February 16, 2020
(Sirach 15:15-20; Matthew 5:17-37)
A child was asked to clean his room before he could go out to play. He replied, “What’s the least I have to do?” He wondered if making the bed would count or if the floor had to be clean too. Do his clean clothes need to be put away, or only left in the laundry bin and tucked away in his closet? What about under the bed? Would that be checked, and would it have to be clean? The exasperated father wondered when the child would want a clean room for his own sake and not simply because the father had asked. Such an attitude on the part of the child is similar in what’s on display in today’s Gospel.
This week we continue our journey toward Lent with another reading from Jesus’ Sermon on the Mount. Jesus challenges his followers to not only follow the letter of the law, but to fully embrace its spirit. Jesus warns against pernicious effects of anger, dishonesty, and adultery. Within these attitudes we find the seeds that, if left to grow, blossom into bitter fruit of harm and destruction, and the breakdown of relationships where people are used, discarded, and duped instead of cherished.
To those people who want to be right with God, but wonder what is the minimum required to achieve that relationship, Jesus has the answer. Jesus takes certain aspects of the Law of Moses and expands them. Rather than command not to kill, Jesus says, do not grow angry. Rather than a command to not commit adultery, Jesus says not to look at another in lust. In other words, the Mosaic Law is not simply the bare minimum we need to do to be right with God. Instead, we need to go above and beyond the letter of the Law if we are to be followers of Christ. Merely fulfilling the minimum is not enough.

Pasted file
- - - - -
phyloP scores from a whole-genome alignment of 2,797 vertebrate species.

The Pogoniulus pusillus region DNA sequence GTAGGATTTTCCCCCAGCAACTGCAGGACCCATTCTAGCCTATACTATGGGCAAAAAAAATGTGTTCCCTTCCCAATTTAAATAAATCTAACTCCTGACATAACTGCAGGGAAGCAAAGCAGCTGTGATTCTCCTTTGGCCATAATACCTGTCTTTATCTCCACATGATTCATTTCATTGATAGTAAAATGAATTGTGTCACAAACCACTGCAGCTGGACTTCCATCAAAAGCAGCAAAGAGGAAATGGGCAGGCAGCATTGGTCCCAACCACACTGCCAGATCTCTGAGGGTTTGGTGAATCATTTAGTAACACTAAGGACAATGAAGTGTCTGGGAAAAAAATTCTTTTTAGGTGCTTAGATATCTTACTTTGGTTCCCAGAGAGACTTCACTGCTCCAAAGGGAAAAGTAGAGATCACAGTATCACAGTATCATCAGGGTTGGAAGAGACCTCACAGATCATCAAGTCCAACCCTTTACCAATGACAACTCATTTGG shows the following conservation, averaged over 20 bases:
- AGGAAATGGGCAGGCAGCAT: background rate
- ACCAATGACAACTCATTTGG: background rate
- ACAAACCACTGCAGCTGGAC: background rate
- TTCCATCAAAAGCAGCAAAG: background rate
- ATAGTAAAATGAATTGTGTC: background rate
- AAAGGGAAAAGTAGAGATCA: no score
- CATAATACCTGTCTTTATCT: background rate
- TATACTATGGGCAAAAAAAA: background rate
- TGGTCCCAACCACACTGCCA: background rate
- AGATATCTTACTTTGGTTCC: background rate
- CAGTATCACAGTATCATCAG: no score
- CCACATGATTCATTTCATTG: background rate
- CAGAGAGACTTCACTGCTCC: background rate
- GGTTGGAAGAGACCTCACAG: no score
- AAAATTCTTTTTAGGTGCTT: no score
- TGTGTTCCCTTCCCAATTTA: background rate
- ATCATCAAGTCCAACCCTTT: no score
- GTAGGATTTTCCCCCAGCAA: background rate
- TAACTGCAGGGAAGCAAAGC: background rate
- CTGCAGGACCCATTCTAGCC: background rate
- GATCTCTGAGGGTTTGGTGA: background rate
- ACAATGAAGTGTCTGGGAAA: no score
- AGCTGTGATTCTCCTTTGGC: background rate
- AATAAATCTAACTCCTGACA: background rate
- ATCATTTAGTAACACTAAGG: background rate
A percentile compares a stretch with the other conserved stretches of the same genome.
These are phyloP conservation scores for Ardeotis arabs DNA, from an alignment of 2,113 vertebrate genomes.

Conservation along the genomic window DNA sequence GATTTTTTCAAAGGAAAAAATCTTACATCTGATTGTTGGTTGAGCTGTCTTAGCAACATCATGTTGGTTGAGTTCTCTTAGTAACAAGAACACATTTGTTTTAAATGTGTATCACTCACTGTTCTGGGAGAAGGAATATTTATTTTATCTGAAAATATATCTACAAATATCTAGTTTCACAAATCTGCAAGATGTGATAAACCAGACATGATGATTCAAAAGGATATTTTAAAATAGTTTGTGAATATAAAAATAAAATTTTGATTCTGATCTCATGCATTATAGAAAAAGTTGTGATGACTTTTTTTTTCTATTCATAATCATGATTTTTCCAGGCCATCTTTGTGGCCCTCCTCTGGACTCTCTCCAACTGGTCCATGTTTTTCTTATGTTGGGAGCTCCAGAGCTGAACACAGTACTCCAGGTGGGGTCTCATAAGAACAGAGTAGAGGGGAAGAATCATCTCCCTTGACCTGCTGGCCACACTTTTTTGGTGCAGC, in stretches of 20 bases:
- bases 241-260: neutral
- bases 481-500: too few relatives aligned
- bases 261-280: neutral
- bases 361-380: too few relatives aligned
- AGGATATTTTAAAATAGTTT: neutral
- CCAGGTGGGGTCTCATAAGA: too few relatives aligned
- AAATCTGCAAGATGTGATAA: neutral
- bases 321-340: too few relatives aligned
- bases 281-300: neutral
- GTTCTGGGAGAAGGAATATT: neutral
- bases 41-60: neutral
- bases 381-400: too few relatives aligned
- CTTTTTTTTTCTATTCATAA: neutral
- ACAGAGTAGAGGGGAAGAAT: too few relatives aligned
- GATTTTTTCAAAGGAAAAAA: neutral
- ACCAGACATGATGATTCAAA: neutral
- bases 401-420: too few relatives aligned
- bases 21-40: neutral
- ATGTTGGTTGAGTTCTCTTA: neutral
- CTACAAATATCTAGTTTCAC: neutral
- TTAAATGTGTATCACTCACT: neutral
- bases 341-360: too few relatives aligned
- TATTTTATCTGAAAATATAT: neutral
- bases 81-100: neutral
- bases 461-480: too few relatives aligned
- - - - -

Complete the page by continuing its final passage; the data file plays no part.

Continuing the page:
When Jesus responds in this way, we may crave to return to the minimum. How can we keep ourselves from getting angry, which is a natural human response to perceived injustice? The standard that Jesus sets may seem impossible to realize. The statement about plucking out one’s eye is certainly hyperbole and recognized as such in the early church. The standard established by Jesus fulfills the law rather than abolishing it. Jesus’ teaching goes to the heart of the matter. His advice to let “yes” mean “yes” and “no” mean “no” is a clear statement to that effect.
So, when we want to ask, “What’s the least I can do?” we may need to reconsider the question. When we desire a relationship with Christ for its own sake, and not simply because we’ve been somehow coerced, a life of faith flows naturally. Simply following the rules (Mosaic Law) is not the right reason. We should no longer count the minimum but instead live in a relationship of trust, fidelity, and love.
Keep in mind that Jesus said, “Come to me, all you who labor and are burdened, and I will give you rest. Take my yoke upon you and learn from me, for I am meek and humble of heart; and you will find rest for yourselves. For my yoke is easy, and my burden light.” (Matthew 11:28-30) He wasn’t intending to make the laws harder, because the Pharisees already did that, as we know from Jesus calling them hypocrites.
“….and one of them [a scholar of the law] tested him by asking, “Teacher, which commandment in the law is the greatest?” He said to him, “You shall love the Lord, your God, with all your heart, with all your soul, and with all your mind. This is the greatest and the first commandment. The second is like it; You shall love your neighbor as yourself. The whole law and the prophets depend on these two commandments.” (Matthew 22:35-40) It all comes down to loving our neighbor and God, and in so doing, we fulfill the Law.